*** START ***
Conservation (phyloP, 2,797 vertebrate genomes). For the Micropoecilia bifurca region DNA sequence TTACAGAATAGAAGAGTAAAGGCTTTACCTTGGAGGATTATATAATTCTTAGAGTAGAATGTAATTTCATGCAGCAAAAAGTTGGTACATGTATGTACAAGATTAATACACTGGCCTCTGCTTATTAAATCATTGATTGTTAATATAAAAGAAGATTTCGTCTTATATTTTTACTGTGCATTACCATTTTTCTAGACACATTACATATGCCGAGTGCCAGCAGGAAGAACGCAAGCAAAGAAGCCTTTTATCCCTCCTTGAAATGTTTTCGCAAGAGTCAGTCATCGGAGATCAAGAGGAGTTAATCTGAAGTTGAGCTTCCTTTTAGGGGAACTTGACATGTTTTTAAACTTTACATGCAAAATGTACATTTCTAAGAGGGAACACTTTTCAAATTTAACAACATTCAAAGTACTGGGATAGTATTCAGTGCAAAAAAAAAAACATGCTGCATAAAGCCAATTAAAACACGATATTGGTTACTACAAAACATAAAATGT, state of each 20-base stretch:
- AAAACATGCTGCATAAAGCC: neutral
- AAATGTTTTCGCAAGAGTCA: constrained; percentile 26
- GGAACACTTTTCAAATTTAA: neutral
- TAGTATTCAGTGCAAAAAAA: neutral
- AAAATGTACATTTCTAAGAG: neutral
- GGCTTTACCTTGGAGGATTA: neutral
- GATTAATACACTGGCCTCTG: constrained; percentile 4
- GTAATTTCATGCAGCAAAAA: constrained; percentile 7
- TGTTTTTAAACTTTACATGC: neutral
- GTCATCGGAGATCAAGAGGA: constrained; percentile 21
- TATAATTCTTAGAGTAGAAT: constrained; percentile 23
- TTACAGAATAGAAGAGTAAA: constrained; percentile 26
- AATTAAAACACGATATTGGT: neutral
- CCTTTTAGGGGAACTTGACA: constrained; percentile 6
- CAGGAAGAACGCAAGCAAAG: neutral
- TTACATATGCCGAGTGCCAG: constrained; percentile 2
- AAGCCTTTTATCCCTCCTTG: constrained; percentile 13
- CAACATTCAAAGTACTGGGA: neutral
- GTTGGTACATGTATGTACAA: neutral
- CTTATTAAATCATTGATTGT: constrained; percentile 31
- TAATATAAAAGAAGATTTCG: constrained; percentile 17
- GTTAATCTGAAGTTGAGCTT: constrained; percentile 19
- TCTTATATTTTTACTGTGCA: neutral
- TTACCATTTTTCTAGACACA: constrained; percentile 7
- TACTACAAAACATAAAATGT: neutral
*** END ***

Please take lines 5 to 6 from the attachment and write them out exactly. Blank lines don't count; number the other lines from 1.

- TAGTATTCAGTGCAAAAAAA: neutral
- AAAATGTACATTTCTAAGAG: neutral